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Jersey Shore, PA 17740
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Hon. Garth Everett
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Harrisburg PA 17120-2084
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Everett says Legislation Makes Improvements in Public Pension Systems

Significant reforms in the two Pennsylvania public pension systems will be achieved following passage of House Bill 2497, provided Gov. Ed Rendell signs it into law, said Rep. Garth Everett (R-Lycoming) today. 

“We have been facing a critical time in the life of both the Pennsylvania School Employees Retirement System (PSERS) and the State Employees Retirement System (SERS) where reform was badly needed to avert a major crisis down the road,” said Everett. “This legislation does not do everything I was hoping it would, but it does make a large step in an overall effort to cut costs in the pension systems and thus, bring about savings for the taxpayers and school boards in our Commonwealth. If we had done nothing, government and school districts would have had to raise contributions to the pension systems at massive rates as soon as 2012. Obviously, those costs would have to have been absorbed by school boards and taxpayers.” 

The legislation includes nine reform points that will apply to newly hired state employees, including lawmakers and school employees with the changes going into effect for newly-elected lawmakers after Dec. 1, 2010, state employees hired after Jan. 1, 2011, and school employees hired after July 1, 2011. They are: 

  • Rolling back the benefit enhancement of 2001 and reducing the benefit multiplier from 2.5 percent to 2 percent for employees and from 3 percent to 2 percent for lawmakers while maintaining employee contribution rates of 6.25 percent for members of SERS and 7.5 percent for members of PSERS.  Thus, new employees will get a lower benefit while paying a higher contribution rate.
  • Increasing the vesting period from five years to 10 years.
  • Increasing the retirement age from 60 to 65 for state employees and from 62 to 65 for school employees.
  • Eliminating the lump sum option that currently permits retiring employees to withdrawal all of their contributions at the end of their career, while receiving a monthly benefit for the remainder of their life.
  • Prohibiting the use of pension obligation bonds to prop up or mask the funded status of either plan.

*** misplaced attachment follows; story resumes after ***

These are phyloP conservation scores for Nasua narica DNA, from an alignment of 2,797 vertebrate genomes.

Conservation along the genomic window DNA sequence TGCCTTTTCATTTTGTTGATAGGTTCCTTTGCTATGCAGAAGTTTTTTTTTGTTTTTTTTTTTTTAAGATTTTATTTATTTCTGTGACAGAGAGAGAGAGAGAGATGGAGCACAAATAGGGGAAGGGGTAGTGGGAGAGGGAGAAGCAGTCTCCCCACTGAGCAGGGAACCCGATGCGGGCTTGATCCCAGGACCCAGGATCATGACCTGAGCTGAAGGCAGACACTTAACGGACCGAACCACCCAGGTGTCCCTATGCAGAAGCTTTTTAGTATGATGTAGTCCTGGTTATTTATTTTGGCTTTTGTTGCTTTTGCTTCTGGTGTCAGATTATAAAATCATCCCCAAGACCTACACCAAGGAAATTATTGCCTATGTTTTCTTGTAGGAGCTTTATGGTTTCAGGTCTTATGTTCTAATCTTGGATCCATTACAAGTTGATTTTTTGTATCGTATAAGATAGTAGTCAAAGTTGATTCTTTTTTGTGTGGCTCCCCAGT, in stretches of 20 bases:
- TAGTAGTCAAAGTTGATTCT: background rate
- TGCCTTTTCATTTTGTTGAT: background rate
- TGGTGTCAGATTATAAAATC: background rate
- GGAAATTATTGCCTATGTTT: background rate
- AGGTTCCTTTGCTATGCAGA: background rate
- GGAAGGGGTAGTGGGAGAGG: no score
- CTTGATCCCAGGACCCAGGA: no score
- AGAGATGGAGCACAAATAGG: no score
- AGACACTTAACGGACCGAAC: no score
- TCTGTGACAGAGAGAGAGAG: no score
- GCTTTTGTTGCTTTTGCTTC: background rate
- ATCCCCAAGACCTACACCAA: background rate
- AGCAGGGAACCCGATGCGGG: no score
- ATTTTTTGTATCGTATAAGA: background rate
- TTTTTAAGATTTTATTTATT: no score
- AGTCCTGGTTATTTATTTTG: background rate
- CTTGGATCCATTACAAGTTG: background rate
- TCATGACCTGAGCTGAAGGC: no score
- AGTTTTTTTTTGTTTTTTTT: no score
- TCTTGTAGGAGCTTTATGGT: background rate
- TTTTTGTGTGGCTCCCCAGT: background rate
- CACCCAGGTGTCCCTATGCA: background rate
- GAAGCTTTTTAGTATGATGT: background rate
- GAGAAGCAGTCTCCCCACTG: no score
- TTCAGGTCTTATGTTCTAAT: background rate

• Capping the retirement benefit under the new plan at the member’s pre-retirement salary, regardless of how many years of service.
  • Reducing the “fresh start” amortization of the plan’s liabilities from 30 years to 24 years.
  • Requiring any future “purchase of service” to be priced so that they are actuarially neutral.
  • Creating a “shared risk” provision, which the employer or the taxpayer would no longer be solely responsible for investment losses in the future.  The contribution rate for employees would be adjusted periodically to reflect any poor investment performance by the fund.  If the fund does not achieve its assumed rate of return of 8 percent, employees would be required to increase their level of payroll contributions to the fund. 

Everett said much of the debate over the legislation was distorted, and clouded the overall picture, which disturbed him. 

“I was dismayed that there was a lot of incendiary rhetoric thrown at this issue from different interests, especially in the use of the words ‘union bailout,’ which could not be farther from the truth.” said Everett. “The truth of the matter is, the funds are not struggling because of anything the members did or did not do. It is clear that the House and Senate in years past kept state and school district employer contributions way too low, while enhancing benefits. That is the heart of the problem. Unions have no control over PSERS and SERS.” 

The bill has been sent to Rendell for his consideration. 

Rep. Garth D. Everett
84th District
Pennsylvania House of Representatives

(570) 546-2084
(717) 787-5270
Contact:  Raymond Smith
(717) 705-1834
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